Archive for the ‘interdisciplinarity’ Category

Boundary objects or Herding cats?

We have received some fascinating manuscripts for Knowledge Organization recently. Some of them come from outside KO but with a bent toward information, others come from disciplines completely apart from ours. All of them speak directly to our domain about the phenomena that comprise our science. All of them were problematic in peer-review.

If we are going to thrive as a science principally concerned with knowledge, then we must be open to learning what others have to teach us about our own phenomena. There is, I suppose, a fine line between accepting work that does not fit into our discussion because it fails to acknowledge our domain, on the one hand, and work that in essence contributes to our domain even if the authors have naively underrepresented their intersection with our domain. Was that diplomatic enough?

We have to show these authors where the intersections are, we have to point out the boundary objects. Then we have to suggest how the papers can be reconfigured to speak more cogently to our domain. It is, curiously, the realization of epistemology within our science. It is how we approach true interdisciplinarity.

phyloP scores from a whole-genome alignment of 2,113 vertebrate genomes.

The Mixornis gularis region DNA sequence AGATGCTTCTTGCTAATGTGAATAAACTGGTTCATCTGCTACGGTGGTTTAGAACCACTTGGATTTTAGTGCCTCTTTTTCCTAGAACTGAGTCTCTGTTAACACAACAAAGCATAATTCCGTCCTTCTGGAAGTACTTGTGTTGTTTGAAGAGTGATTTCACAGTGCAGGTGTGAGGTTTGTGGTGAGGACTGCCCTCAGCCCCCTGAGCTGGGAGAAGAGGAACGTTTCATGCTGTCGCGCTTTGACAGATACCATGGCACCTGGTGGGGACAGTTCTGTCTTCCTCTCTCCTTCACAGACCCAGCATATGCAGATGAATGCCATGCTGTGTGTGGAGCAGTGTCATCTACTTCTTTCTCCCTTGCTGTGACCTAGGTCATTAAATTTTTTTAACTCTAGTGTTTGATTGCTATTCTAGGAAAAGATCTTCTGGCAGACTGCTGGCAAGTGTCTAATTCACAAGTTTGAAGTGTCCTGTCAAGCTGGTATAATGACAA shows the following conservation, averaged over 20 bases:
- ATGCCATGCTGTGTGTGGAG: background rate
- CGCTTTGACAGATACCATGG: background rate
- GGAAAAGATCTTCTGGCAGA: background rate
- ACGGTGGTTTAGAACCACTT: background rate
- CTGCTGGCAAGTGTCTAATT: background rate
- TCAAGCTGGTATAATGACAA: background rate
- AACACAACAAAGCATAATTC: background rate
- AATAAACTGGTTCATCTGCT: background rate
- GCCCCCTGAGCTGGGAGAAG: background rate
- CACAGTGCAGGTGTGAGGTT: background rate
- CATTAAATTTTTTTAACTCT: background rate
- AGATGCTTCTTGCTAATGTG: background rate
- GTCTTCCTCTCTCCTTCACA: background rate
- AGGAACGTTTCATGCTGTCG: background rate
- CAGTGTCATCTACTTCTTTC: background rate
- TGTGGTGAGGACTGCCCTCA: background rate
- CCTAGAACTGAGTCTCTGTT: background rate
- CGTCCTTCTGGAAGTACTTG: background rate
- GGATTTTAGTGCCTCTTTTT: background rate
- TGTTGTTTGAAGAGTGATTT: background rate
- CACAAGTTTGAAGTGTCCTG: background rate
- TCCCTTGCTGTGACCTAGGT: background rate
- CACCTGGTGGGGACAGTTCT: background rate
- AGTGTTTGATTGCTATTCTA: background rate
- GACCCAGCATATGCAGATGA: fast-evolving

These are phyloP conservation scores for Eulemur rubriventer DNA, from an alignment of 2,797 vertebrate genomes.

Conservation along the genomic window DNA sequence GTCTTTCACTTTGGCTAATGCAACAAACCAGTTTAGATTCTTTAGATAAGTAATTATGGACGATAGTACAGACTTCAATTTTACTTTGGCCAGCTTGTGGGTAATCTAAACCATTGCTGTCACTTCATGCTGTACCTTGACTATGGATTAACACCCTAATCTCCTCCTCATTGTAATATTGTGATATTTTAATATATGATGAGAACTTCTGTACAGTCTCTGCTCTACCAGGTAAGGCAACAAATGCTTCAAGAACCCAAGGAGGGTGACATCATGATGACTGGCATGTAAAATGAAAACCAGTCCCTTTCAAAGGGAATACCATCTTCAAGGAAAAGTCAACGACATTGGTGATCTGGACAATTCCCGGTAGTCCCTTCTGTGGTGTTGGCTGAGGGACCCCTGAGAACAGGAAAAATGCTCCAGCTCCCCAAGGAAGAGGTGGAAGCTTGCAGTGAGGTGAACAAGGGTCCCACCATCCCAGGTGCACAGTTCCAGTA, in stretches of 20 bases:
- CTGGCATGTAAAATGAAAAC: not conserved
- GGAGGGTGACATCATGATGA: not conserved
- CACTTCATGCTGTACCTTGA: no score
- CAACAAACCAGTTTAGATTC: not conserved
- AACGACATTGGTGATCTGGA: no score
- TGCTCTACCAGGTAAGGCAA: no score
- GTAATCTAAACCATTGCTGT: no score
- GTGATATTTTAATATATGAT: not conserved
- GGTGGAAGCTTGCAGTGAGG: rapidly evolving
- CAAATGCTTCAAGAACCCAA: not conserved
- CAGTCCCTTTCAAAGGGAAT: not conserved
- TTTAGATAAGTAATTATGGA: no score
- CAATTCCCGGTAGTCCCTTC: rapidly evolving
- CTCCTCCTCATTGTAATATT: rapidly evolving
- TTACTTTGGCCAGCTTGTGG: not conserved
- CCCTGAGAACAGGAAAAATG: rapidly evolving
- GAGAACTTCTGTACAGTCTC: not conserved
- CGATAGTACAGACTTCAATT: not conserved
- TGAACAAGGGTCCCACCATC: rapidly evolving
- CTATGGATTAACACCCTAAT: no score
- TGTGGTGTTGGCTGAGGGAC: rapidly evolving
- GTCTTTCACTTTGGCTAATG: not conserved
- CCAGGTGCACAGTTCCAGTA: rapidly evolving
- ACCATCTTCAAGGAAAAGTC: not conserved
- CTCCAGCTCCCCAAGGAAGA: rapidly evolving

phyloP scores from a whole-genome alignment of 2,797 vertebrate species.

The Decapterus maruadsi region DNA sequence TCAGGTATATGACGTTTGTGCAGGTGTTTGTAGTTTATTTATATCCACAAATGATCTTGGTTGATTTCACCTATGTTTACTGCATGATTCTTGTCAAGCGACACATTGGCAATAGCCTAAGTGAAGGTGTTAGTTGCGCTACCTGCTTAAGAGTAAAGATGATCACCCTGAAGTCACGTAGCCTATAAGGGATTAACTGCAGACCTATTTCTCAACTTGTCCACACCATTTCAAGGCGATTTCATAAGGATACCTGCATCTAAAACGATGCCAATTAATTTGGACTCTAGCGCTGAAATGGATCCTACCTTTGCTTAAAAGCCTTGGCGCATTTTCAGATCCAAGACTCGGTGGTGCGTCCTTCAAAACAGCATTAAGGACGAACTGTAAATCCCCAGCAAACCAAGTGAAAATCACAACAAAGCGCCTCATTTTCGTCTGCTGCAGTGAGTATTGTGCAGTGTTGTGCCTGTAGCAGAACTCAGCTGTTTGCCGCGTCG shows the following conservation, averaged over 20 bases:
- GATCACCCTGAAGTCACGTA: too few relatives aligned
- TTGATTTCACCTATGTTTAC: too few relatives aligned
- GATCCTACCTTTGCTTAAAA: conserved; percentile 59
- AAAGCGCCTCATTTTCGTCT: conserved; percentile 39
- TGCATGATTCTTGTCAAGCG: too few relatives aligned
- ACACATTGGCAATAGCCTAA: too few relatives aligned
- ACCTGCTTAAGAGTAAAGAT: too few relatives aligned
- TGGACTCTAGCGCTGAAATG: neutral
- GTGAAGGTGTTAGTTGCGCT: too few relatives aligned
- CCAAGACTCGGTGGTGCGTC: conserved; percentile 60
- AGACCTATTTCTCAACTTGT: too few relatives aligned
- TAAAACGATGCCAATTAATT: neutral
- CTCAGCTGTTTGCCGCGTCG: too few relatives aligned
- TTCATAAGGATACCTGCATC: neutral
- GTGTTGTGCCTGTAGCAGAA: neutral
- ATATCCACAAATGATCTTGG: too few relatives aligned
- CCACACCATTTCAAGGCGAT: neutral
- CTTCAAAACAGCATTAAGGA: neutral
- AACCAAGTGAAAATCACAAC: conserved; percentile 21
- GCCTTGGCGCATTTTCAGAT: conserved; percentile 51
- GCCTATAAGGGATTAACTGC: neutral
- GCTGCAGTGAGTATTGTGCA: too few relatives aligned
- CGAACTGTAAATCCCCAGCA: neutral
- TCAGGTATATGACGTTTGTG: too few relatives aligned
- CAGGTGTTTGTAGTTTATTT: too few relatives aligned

And then we have to take it one step further by stopping ourselves from wandering off aimlessly or turning our backs on new ideas just because they did not spring from within a culture of classification. We have to reach across those boundaries and invite conversation. It is hard work, but it is essential for the advance of KO as a domain.

Posted September 14, 2014 by lazykoblog in epistemology, interdisciplinarity, Uncategorized

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More Otlet … a lot more!

It was recently my great honor to participate as an examiner in defense of a new Ph.D. dissertation by Wouter Van Acker, at the University of Ghent in Belgium. Interestingly enough, the dissertation was produced in the Department of Architecture and Urban Planning, Faculty of Engineering and Architecture. The title of the work is Universalism as Utopia: A Historical Study of the Schemes and Schemas of Paul Otlet (1868-1944).